Above: Some halloumi fries being served up at Halal Gems’ recent Street Eats event. Credit: Halal Gems.
For the past few weeks, we’ve been highlighting bloggers who spend their days searching out the best halal food in the UK. They’re all a great resource, as they reveal halal restaurants that may have remained a mystery to us were it not for their efforts on Instagram.
The only problem is, our halal food bloggers aren’t handily all under one digital roof. Fortunately, one website/app is trying to consolidate all the best halal food in the country, to make it easier to find it from the phone in the palm of your hand.
Four years ago, Zohra Khaku quit her job in finance to start Halal Gems, a halal-restaurant location app. It has since evolved into more of a ‘platform’, with a magazine and website featuring reviews and interviews with chefs and foodies shaping the scene.
For her latest Halal Gems venture, Zohra launched Street Eats, a halal street food festival that plays host to 24 traders cooking up a variety of innovative, delicious and very instagrammable halal dishes. The first event took place last weekend in Old Spitalfields Market, London, and judging by the Halal Gems Instagram, it was a serious success:
Just over 67,000 foodies attended Street Eats, London’s Street Food Festival. Thank you for making our first food festival a huge success! Creating and running the largest street food festival in London has been a labour of love, sometimes exciting and sometimes tough. Thank you for bearing with us and our traders through the queues. Most importantly thank you to our brilliant volunteer team without whom the event would have been like a cake without frosting. Like puri without pani. Like fries without halloumi. Our feedback survey is still open and we’re looking forward to an even better event next time. Please share your thoughts using the link in our bio. See you at the next #StreetEatsFest! Zohra & Ruman
Zohra’s decision to launch Halal Gems, as well as Street Eats, was due to the growing demand among young, cool Muslims with disposable income for exciting, high quality and ethically sourced food. They don’t just want halal food, they want it to taste good and look appealing on social media.
In an interview with Buzzfeed News prior to the first Street Eats event, Zohra explained how she was frustrated by a lack of creativity in halal cuisine: ‘When you go on an airline and you order a halal meal, it’s always curry. And that really bugs me because, to be honest, I don’t like curry that much. And if I’m going to eat curry, I might as well eat the curry that’s at home because it’s great.’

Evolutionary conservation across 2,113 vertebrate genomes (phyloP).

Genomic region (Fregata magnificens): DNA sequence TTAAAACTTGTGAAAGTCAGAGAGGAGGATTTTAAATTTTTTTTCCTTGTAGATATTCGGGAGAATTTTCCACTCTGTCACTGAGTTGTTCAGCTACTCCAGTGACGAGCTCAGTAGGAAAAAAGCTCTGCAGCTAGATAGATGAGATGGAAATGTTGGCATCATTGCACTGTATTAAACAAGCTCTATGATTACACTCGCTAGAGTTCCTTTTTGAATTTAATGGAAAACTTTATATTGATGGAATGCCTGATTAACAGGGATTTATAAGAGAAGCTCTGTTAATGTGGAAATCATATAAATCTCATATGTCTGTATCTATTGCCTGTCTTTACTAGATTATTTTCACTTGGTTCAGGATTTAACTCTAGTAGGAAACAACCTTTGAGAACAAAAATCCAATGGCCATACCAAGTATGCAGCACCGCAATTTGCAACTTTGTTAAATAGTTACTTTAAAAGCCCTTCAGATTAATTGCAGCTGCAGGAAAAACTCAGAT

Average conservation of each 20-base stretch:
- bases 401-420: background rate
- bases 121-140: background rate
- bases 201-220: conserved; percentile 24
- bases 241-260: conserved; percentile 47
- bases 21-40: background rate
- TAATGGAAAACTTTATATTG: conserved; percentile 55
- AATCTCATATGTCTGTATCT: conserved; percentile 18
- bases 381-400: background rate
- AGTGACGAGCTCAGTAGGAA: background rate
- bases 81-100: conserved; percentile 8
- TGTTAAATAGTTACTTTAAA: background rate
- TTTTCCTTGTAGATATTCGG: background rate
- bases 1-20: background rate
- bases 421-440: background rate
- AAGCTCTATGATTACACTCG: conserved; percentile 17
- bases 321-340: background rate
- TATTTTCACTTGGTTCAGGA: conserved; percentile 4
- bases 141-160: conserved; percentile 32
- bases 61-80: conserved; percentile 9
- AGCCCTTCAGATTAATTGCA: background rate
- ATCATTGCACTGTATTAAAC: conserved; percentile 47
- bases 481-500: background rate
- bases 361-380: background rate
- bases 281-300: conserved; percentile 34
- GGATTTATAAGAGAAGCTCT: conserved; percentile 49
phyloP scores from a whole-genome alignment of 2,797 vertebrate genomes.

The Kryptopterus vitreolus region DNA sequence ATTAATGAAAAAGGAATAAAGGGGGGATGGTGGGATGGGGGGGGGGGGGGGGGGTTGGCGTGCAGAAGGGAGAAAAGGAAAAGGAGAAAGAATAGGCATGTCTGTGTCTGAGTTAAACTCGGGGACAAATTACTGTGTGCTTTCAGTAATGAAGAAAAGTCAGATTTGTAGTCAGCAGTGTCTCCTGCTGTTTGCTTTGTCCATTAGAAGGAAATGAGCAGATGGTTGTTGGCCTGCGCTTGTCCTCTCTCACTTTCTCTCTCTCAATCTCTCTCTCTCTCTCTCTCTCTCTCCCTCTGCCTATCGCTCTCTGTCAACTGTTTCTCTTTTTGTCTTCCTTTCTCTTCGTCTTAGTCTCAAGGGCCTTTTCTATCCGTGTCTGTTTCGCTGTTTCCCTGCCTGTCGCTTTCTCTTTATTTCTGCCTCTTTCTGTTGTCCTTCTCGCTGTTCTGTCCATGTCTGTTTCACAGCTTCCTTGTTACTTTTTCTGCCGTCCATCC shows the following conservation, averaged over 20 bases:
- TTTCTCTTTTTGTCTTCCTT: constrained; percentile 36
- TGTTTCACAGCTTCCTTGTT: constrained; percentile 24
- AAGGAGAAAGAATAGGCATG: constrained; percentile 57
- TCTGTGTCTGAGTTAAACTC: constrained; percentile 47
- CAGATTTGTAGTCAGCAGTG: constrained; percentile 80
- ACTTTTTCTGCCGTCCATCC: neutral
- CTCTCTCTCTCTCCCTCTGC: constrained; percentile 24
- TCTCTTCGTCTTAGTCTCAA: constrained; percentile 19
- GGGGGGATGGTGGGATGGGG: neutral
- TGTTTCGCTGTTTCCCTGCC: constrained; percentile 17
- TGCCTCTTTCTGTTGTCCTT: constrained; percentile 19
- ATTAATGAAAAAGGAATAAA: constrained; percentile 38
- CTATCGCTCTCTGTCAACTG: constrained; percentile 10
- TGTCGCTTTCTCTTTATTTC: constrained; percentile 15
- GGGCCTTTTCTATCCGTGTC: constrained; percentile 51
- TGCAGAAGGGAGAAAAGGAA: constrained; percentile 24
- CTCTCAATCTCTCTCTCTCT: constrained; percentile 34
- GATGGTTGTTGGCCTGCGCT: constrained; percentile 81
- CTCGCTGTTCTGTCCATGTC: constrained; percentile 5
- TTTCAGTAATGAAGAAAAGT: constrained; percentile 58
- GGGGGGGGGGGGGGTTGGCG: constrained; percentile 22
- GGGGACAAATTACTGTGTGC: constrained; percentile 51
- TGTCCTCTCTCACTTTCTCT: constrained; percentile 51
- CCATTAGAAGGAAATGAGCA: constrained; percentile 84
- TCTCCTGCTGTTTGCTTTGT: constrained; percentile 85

Growing up with a Tanzanian mother and Kenyan father, Zohra was exposed to a wide array of different cuisine – all of it halal. This is a crucial point. As we all know, halal simply means ‘permissible’, but people tend to mistake it for a type of food in itself.
‘They think it’s a cuisine and say, “You can eat Brazilian, Lebanese, and halal.”’ Zohra says. ‘But they don’t understand you can eat halal Lebanese, and halal Brazilian.’
One of the aims of Halal Gems, of course, is to demystify halal food, to prove that it can basically be anything, provided that the meat involved is certified halal (obviously). That’s why when you look on the Halal Gems Instagram you see khao suey (a Burmese dish)…
Bintang chicken wings (Korean)…
Find @bintang_restaurant serving Korean fried chicken wings at #StreetEatsFest this Friday & Saturday at Old Spitalfields Market. Their flavours include a Bintang buffalo sauce and a sweet adobo sauce. They also have crispy tofu bites in a sweet adobo BBQ sauce available for vegetarians. Get your ticket for free entry to the festival using the link in our bio. Early bird rate for unlimited games wristbands runs out soon – buy yours from the ‘What’s On’ page on our site.
and Texas beef brisket burgers (USA) – and it’s all halal.
Along with dispelling misconceptions about halal food, Zohra is keen for Street Eats to set the tone for ethically sourced meat. While a new generation of Muslim foodies require halal meat, they’re also concerned with the life the animals lead prior to slaughter.
Zohra wants Halal Gems to reflect this demand, so the meat being served at Street Eats has to be ‘tayyab’ – good and wholesome – meaning it’s sourced from farms with high standards of animal husbandry. Put simply, the animal lived a good life before it became the food on your plate. ‘The whole point of Halal Gems was to improve the food chain, and that is increasing transparency and quality in the general food chain,’ she says.
Halal Gems is giving its users the opportunity to sample dishes they may literally have never heard of before. The app is also listing vegan and vegetarian restaurants where halal is an irrelevance anyway, allowing these places to potentially reach a whole new audience of eaters. Best of all, Halal Gems is benefiting both customers and businesses, as positive posts on the HG Instagram are often boosting sales. In one case, an establishment experienced a 42% spike in revenue after Zohra gave them a glowing nod on IG.
Combine this with their ethical approach, the website and app, and the early success of Street Eats, and Zohra has created a multi-platform destination to drive the high quality halal food scene.
For more information about Halal Gems and the next Street Eats event, head to their website.